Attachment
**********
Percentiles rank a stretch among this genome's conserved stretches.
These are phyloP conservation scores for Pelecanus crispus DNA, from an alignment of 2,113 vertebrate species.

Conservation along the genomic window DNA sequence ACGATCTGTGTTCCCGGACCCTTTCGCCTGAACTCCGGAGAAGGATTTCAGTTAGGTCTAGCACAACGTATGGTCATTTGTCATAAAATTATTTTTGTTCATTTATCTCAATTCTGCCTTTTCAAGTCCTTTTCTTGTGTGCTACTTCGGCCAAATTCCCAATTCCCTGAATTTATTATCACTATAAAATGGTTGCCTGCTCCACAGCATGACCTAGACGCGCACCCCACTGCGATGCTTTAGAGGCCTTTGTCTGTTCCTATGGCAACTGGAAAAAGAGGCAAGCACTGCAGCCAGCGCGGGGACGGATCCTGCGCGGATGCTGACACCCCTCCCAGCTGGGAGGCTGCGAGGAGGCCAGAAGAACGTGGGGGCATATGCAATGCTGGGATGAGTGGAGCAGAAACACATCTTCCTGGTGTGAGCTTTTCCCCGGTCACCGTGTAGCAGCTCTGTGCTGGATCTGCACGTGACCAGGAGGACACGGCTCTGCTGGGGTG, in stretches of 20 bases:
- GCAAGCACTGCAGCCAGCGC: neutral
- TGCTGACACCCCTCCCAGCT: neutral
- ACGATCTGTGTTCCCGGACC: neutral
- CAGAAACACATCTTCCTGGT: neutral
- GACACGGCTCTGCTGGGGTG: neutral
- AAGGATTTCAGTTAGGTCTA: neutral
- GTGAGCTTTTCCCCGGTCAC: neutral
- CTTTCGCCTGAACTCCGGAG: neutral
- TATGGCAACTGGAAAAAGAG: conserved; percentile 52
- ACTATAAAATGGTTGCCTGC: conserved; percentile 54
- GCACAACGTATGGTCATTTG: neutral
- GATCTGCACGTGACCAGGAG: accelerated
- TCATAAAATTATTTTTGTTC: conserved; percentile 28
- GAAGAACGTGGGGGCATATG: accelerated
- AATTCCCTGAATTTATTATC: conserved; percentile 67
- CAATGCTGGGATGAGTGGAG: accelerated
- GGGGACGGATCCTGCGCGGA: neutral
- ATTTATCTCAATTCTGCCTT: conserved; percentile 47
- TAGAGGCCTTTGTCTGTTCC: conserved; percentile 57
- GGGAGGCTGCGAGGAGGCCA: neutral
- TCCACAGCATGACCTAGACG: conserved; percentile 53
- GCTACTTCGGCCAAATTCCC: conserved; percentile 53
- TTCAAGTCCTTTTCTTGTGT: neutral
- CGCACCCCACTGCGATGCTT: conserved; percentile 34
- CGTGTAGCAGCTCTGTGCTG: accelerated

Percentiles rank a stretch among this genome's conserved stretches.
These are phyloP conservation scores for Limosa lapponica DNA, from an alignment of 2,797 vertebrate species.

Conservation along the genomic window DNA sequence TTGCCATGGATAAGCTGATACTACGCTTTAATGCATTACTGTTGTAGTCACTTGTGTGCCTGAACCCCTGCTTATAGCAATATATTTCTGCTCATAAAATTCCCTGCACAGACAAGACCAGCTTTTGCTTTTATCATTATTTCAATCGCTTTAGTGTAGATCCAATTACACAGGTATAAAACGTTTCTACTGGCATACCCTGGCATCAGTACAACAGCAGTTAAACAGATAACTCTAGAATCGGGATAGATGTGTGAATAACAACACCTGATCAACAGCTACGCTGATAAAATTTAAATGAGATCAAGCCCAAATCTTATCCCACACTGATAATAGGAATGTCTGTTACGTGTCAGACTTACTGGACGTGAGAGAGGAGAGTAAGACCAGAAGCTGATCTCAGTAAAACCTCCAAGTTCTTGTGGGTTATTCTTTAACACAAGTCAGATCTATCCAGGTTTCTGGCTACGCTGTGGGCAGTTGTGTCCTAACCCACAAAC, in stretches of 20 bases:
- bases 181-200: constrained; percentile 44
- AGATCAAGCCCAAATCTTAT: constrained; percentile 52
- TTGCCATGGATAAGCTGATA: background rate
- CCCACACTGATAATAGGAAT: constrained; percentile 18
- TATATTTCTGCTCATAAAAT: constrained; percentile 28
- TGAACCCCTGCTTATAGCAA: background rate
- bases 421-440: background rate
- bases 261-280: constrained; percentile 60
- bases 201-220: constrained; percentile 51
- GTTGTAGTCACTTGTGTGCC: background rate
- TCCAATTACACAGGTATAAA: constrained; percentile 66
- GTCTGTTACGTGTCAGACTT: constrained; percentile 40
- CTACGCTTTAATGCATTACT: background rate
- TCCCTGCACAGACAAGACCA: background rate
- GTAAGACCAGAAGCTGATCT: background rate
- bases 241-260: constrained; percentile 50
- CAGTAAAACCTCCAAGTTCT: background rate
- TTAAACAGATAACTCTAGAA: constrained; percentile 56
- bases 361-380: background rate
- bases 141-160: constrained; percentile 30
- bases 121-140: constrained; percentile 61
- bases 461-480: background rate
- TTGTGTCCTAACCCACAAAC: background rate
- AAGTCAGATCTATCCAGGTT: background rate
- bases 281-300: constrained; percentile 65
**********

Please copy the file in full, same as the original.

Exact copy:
Percentiles rank a stretch among this genome's conserved stretches.
These are phyloP conservation scores for Pelecanus crispus DNA, from an alignment of 2,113 vertebrate species.

Conservation along the genomic window DNA sequence ACGATCTGTGTTCCCGGACCCTTTCGCCTGAACTCCGGAGAAGGATTTCAGTTAGGTCTAGCACAACGTATGGTCATTTGTCATAAAATTATTTTTGTTCATTTATCTCAATTCTGCCTTTTCAAGTCCTTTTCTTGTGTGCTACTTCGGCCAAATTCCCAATTCCCTGAATTTATTATCACTATAAAATGGTTGCCTGCTCCACAGCATGACCTAGACGCGCACCCCACTGCGATGCTTTAGAGGCCTTTGTCTGTTCCTATGGCAACTGGAAAAAGAGGCAAGCACTGCAGCCAGCGCGGGGACGGATCCTGCGCGGATGCTGACACCCCTCCCAGCTGGGAGGCTGCGAGGAGGCCAGAAGAACGTGGGGGCATATGCAATGCTGGGATGAGTGGAGCAGAAACACATCTTCCTGGTGTGAGCTTTTCCCCGGTCACCGTGTAGCAGCTCTGTGCTGGATCTGCACGTGACCAGGAGGACACGGCTCTGCTGGGGTG, in stretches of 20 bases:
- GCAAGCACTGCAGCCAGCGC: neutral
- TGCTGACACCCCTCCCAGCT: neutral
- ACGATCTGTGTTCCCGGACC: neutral
- CAGAAACACATCTTCCTGGT: neutral
- GACACGGCTCTGCTGGGGTG: neutral
- AAGGATTTCAGTTAGGTCTA: neutral
- GTGAGCTTTTCCCCGGTCAC: neutral
- CTTTCGCCTGAACTCCGGAG: neutral
- TATGGCAACTGGAAAAAGAG: conserved; percentile 52
- ACTATAAAATGGTTGCCTGC: conserved; percentile 54
- GCACAACGTATGGTCATTTG: neutral
- GATCTGCACGTGACCAGGAG: accelerated
- TCATAAAATTATTTTTGTTC: conserved; percentile 28
- GAAGAACGTGGGGGCATATG: accelerated
- AATTCCCTGAATTTATTATC: conserved; percentile 67
- CAATGCTGGGATGAGTGGAG: accelerated
- GGGGACGGATCCTGCGCGGA: neutral
- ATTTATCTCAATTCTGCCTT: conserved; percentile 47
- TAGAGGCCTTTGTCTGTTCC: conserved; percentile 57
- GGGAGGCTGCGAGGAGGCCA: neutral
- TCCACAGCATGACCTAGACG: conserved; percentile 53
- GCTACTTCGGCCAAATTCCC: conserved; percentile 53
- TTCAAGTCCTTTTCTTGTGT: neutral
- CGCACCCCACTGCGATGCTT: conserved; percentile 34
- CGTGTAGCAGCTCTGTGCTG: accelerated

Percentiles rank a stretch among this genome's conserved stretches.
These are phyloP conservation scores for Limosa lapponica DNA, from an alignment of 2,797 vertebrate species.

Conservation along the genomic window DNA sequence TTGCCATGGATAAGCTGATACTACGCTTTAATGCATTACTGTTGTAGTCACTTGTGTGCCTGAACCCCTGCTTATAGCAATATATTTCTGCTCATAAAATTCCCTGCACAGACAAGACCAGCTTTTGCTTTTATCATTATTTCAATCGCTTTAGTGTAGATCCAATTACACAGGTATAAAACGTTTCTACTGGCATACCCTGGCATCAGTACAACAGCAGTTAAACAGATAACTCTAGAATCGGGATAGATGTGTGAATAACAACACCTGATCAACAGCTACGCTGATAAAATTTAAATGAGATCAAGCCCAAATCTTATCCCACACTGATAATAGGAATGTCTGTTACGTGTCAGACTTACTGGACGTGAGAGAGGAGAGTAAGACCAGAAGCTGATCTCAGTAAAACCTCCAAGTTCTTGTGGGTTATTCTTTAACACAAGTCAGATCTATCCAGGTTTCTGGCTACGCTGTGGGCAGTTGTGTCCTAACCCACAAAC, in stretches of 20 bases:
- bases 181-200: constrained; percentile 44
- AGATCAAGCCCAAATCTTAT: constrained; percentile 52
- TTGCCATGGATAAGCTGATA: background rate
- CCCACACTGATAATAGGAAT: constrained; percentile 18
- TATATTTCTGCTCATAAAAT: constrained; percentile 28
- TGAACCCCTGCTTATAGCAA: background rate
- bases 421-440: background rate
- bases 261-280: constrained; percentile 60
- bases 201-220: constrained; percentile 51
- GTTGTAGTCACTTGTGTGCC: background rate
- TCCAATTACACAGGTATAAA: constrained; percentile 66
- GTCTGTTACGTGTCAGACTT: constrained; percentile 40
- CTACGCTTTAATGCATTACT: background rate
- TCCCTGCACAGACAAGACCA: background rate
- GTAAGACCAGAAGCTGATCT: background rate
- bases 241-260: constrained; percentile 50
- CAGTAAAACCTCCAAGTTCT: background rate
- TTAAACAGATAACTCTAGAA: constrained; percentile 56
- bases 361-380: background rate
- bases 141-160: constrained; percentile 30
- bases 121-140: constrained; percentile 61
- bases 461-480: background rate
- TTGTGTCCTAACCCACAAAC: background rate
- AAGTCAGATCTATCCAGGTT: background rate
- bases 281-300: constrained; percentile 65